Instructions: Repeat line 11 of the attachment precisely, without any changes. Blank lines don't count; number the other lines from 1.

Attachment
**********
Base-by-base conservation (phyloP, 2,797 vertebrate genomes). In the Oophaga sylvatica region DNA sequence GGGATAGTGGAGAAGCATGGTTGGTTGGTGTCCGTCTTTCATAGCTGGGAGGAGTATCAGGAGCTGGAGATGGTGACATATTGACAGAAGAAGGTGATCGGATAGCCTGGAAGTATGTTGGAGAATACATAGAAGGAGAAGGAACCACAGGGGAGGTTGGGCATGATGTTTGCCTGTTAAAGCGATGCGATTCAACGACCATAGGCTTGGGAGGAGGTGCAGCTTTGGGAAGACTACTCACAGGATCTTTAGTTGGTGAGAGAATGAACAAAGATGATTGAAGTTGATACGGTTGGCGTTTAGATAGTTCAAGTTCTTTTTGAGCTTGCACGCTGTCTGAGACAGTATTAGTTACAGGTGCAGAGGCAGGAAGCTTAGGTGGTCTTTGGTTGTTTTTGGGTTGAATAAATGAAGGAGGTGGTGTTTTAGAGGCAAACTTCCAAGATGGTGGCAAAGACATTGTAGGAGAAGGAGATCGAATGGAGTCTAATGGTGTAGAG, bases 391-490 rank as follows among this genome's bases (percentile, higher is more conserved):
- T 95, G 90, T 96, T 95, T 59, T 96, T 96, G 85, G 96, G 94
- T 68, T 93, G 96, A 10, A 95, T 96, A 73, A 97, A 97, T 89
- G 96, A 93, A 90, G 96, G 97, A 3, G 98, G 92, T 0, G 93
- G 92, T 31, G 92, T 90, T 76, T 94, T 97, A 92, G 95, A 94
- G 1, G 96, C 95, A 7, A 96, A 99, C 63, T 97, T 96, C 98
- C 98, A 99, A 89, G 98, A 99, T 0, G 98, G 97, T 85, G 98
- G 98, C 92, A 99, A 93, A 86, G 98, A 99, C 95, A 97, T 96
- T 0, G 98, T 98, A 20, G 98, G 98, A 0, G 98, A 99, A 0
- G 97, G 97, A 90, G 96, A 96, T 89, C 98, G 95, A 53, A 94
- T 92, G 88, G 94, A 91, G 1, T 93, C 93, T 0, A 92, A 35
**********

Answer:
- T 92, G 88, G 94, A 91, G 1, T 93, C 93, T 0, A 92, A 35